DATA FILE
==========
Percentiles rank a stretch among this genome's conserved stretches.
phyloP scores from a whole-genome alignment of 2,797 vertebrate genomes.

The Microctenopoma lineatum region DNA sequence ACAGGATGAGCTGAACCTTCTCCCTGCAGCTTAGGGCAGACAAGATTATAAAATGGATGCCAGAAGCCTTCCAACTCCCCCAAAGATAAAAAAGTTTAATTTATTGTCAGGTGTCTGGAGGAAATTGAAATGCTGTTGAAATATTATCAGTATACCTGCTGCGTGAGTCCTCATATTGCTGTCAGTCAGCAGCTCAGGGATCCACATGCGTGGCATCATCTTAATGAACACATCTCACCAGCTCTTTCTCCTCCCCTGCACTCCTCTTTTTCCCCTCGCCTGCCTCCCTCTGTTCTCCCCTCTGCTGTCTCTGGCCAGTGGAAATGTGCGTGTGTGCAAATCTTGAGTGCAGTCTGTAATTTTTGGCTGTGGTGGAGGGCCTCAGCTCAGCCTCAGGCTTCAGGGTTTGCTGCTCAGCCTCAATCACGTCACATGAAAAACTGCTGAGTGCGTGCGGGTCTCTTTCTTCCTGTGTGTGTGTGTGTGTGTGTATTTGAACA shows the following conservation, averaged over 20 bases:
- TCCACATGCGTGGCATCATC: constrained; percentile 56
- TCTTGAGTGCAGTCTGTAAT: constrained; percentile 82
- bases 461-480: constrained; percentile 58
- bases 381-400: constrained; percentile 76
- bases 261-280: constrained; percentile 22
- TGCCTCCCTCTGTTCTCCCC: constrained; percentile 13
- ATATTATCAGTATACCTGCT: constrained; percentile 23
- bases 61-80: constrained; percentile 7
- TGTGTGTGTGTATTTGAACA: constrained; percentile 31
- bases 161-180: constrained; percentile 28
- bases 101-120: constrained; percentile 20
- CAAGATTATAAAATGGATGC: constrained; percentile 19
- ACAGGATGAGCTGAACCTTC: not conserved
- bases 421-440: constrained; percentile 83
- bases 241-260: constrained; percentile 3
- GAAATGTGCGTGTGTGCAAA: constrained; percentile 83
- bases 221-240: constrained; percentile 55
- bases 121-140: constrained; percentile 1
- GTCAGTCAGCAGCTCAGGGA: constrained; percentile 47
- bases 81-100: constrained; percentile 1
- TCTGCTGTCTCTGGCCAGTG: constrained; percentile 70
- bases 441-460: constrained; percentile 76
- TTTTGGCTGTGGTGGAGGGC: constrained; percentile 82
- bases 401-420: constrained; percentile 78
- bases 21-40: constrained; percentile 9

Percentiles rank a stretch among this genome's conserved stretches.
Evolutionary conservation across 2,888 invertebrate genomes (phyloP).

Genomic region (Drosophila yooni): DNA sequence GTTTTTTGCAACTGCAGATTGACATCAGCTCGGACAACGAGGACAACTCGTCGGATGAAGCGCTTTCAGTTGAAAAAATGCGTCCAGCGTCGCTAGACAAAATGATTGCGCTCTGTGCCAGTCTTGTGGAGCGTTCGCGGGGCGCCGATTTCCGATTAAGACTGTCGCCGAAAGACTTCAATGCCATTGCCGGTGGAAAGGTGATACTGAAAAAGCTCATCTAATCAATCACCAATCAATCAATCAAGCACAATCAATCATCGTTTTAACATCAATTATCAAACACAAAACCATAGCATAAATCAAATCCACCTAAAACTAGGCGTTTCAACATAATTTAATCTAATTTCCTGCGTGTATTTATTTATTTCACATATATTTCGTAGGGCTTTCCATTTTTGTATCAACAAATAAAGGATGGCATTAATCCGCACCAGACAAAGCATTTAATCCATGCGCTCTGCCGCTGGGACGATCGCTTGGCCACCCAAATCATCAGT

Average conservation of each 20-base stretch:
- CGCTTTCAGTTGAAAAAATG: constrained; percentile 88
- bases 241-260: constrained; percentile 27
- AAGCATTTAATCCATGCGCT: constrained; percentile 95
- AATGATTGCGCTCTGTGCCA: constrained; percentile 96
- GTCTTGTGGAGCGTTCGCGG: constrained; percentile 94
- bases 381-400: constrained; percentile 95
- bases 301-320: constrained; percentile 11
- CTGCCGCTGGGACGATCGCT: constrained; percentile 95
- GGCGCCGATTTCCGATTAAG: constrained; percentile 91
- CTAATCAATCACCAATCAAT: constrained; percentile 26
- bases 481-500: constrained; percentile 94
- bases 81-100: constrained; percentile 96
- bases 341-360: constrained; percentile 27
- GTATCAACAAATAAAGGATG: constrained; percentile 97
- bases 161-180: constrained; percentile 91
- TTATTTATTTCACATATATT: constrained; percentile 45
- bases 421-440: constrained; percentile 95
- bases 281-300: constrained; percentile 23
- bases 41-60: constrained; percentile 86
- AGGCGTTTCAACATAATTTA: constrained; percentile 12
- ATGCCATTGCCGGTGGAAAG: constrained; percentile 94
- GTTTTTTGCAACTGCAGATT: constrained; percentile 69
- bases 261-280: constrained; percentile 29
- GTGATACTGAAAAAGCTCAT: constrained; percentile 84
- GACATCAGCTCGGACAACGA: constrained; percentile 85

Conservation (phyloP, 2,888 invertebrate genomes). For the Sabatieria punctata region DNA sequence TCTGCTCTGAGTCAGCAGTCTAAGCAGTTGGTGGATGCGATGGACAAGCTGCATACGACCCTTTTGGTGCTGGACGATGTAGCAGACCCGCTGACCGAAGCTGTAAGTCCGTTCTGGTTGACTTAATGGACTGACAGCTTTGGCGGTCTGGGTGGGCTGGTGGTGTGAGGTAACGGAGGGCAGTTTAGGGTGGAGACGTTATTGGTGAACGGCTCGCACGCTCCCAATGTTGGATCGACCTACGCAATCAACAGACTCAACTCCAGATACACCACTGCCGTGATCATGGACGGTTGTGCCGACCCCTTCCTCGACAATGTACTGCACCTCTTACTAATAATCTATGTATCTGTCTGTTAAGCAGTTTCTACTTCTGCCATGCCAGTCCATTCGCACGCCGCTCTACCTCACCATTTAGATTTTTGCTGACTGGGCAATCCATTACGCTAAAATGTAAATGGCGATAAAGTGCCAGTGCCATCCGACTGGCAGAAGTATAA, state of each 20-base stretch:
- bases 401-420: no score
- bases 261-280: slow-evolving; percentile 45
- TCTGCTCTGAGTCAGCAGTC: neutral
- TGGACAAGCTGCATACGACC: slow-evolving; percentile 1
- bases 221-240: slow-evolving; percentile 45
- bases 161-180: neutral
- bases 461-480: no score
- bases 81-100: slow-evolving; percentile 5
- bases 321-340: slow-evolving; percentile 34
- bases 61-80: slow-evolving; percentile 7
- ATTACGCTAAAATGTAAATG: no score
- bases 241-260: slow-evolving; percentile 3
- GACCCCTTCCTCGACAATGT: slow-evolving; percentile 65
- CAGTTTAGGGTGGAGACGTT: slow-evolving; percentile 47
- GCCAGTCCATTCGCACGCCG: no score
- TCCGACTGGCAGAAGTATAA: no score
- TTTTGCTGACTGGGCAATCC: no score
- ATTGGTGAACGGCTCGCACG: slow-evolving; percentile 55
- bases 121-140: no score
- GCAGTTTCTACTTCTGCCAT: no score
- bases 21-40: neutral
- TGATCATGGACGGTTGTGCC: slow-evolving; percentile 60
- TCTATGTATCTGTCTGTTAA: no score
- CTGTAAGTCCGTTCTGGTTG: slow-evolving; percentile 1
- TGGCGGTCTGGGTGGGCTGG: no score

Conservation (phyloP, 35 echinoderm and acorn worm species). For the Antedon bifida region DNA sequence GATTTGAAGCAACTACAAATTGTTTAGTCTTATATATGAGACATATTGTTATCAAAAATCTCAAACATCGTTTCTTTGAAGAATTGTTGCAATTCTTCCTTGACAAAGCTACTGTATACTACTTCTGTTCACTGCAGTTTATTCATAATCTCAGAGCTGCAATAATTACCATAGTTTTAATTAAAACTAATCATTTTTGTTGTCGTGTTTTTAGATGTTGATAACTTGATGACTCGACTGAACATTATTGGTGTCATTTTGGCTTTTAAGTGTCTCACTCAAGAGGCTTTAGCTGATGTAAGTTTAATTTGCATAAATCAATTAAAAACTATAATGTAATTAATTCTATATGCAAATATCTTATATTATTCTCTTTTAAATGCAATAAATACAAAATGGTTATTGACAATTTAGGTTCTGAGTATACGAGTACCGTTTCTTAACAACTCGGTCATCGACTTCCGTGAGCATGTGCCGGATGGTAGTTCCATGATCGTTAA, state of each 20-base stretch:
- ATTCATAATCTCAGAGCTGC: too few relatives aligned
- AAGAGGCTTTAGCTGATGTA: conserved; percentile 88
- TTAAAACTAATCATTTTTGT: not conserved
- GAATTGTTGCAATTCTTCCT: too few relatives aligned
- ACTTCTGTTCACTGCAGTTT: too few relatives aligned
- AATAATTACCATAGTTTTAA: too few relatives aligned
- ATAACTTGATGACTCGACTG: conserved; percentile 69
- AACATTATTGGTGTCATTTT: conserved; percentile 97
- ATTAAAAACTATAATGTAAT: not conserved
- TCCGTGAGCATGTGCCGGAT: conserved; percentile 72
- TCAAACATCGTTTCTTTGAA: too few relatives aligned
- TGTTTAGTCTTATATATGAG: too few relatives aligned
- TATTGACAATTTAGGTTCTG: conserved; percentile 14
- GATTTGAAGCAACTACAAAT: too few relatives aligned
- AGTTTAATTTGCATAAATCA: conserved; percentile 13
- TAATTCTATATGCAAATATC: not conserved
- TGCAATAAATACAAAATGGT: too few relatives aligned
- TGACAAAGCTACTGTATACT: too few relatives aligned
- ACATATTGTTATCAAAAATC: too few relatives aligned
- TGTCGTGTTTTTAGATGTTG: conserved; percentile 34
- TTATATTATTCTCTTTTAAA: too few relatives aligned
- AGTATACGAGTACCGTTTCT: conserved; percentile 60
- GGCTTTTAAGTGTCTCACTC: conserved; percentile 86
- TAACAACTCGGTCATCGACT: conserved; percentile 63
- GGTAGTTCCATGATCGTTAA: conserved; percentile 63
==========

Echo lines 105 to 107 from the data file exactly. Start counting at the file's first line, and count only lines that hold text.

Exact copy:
- TTATATTATTCTCTTTTAAA: too few relatives aligned
- AGTATACGAGTACCGTTTCT: conserved; percentile 60
- GGCTTTTAAGTGTCTCACTC: conserved; percentile 86